Useful references



Here is an annotated list of my favourite and most useful books for PhD thesis writing. All are recommended by me. I would be interested to know the views of other readers.

Booth, W., Colomb, G. & Williams, J., (1995), The Craft of Research, Chicago: University of Chicago Press.

A very useful book for the early stages of PhD writing in which research questions are still being developed and refined and the ‘big question’ may not have been identified. The authors emphasize the importance of examining assumptions which underlie claims as well as the need to support claims with different types of evidence. There are also useful sections on writing introductions and conclusions.

Brewer, R. (2007), Your PhD Thesis: How to Plan, Draft, revise and Edit Your Thesis, Abergele: Studymates/Baskerville Press

A practical guide with good chapters on ‘Feasibility, ‘Types of Research’ and ‘The Research Question’. However, there is only one short chapter which deals with the writing process itself.

Dunleavy, P. (2003), Authoring a PhD: How to Plan, Draft, Write and Finish a Doctoral Thesis or Dissertation, Houndmills: Palgrave Macmillan

A very useful and comprehensive guide to planning, structuring, writing and editing a PhD thesis.  The chapters which focus on planning and organization are particularly strong. There are also sections on ‘writing clearly’, referencing, developing the argumentation throughout the whole text and the final stages of writing-up and editing.

Throughout the author emphasizes the importance of managing the reader’s expectations: it is suggested that this is the key to successful academic writing.

Dunleavy, P. (1986), Studying for a Degree in the Humanities and Social Sciences, Houndmills: Palgrave Macmillan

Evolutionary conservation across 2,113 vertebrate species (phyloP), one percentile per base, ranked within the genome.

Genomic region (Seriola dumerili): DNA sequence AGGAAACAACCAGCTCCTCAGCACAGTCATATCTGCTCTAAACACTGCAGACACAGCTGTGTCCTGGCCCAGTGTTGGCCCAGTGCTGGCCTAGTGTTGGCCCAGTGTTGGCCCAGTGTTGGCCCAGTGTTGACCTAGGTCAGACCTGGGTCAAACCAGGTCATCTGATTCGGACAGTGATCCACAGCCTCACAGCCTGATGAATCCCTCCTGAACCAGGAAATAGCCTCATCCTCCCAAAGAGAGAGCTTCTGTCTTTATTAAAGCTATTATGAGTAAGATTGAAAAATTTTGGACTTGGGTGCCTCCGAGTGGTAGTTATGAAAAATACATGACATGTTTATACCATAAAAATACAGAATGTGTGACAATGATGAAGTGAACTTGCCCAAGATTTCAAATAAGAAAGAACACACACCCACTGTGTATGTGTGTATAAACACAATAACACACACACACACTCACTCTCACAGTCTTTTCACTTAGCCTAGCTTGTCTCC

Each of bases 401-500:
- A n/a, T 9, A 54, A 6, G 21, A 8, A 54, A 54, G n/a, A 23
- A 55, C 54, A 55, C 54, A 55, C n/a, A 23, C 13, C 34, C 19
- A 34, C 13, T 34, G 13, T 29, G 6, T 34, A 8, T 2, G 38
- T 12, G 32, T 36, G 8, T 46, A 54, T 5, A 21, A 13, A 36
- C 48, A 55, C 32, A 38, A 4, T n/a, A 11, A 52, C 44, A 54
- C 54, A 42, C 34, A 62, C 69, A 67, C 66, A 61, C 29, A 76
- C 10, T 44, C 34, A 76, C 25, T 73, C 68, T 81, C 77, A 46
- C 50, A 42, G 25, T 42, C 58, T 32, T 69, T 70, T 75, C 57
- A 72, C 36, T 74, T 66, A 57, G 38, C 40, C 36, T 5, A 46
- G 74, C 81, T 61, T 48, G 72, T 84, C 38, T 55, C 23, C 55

Useful for one very good chapter which gives advice on how to unpack and explore key concepts using lateral thinking techniques.

Finn, J. (2005), Getting a PhD, London: Routledge

The book is subtitled ‘an action plan to help manage your research, your supervisor and your project’. Very useful advice on planning every stage of the research cycle.

Gray, D. (2009), Doing Research in the Real World

A very useful and practical guide to each stage of a PhD research project. Good chapters on ‘ Searching, Reviewing & Using the Literature’ and a range of different research methods.

Murray, R. (2003), How to survive your Viva, Maidenhead: Open University Press

A practical guide which gives help on how to prepare for the viva, which type of questions to anticipate and how to deal with them effectively

Thomas, D. (2016), The PhD Writing Handbook, Houndmills: Palgrave Macmillan

Publisher’s cover notes: Writing is vitally important at every stage of the PhD research journey, and this text will help you to develop the skills you need to succeed at each step. It will show you how to develop a research topic and explore key concepts through writing, how to build a structured chapter framework, and how to write clearly, coherently and stylishly

Williams, J. (1995), Style: Towards Clarity and Grace, Chicago: University of Chicago Press

The author examines the writing process and seeks to establish principles of clarity and coherence through the examination of short sample texts.  The principles themselves provide a very useful guide to achieving a successful balance between clarity and academic style requirements. The sample texts provide a clear warning of the consequences of sacrificing clarity or coherence to considerations of style.

Wisker, G. (2001), The Postgraduate Research Handbook, Houndmills: Palgrave

A useful guide to all aspects of conducting research.  The advice given is comprehensive but tends to be rather general since so much ground is covered.

Wolcott, H. (1990), Writing up Qualitative Research, Newbury Park CA: Sage

A personal account of how to be a successful writer in the Humanities or Social Sciences. Includes useful sections on planning writing, ‘writing as thinking’, where to begin, describing research methods, description vs interpretation, research as ‘problem setting’ rather than ‘problem solving’, deciding what to exclude, writing the 1st draft.

Zerubavel, E. (1999), The Clockwork Muse, Cambridge MA: Harvard University Press

Subtitled ‘a practical guide to writing theses, dissertations and books’. The author gives very useful advice on writing schedules and daily routines and seeks to destroy the myth of writing as a spontaneous process depending on moments of inspiration to achieve success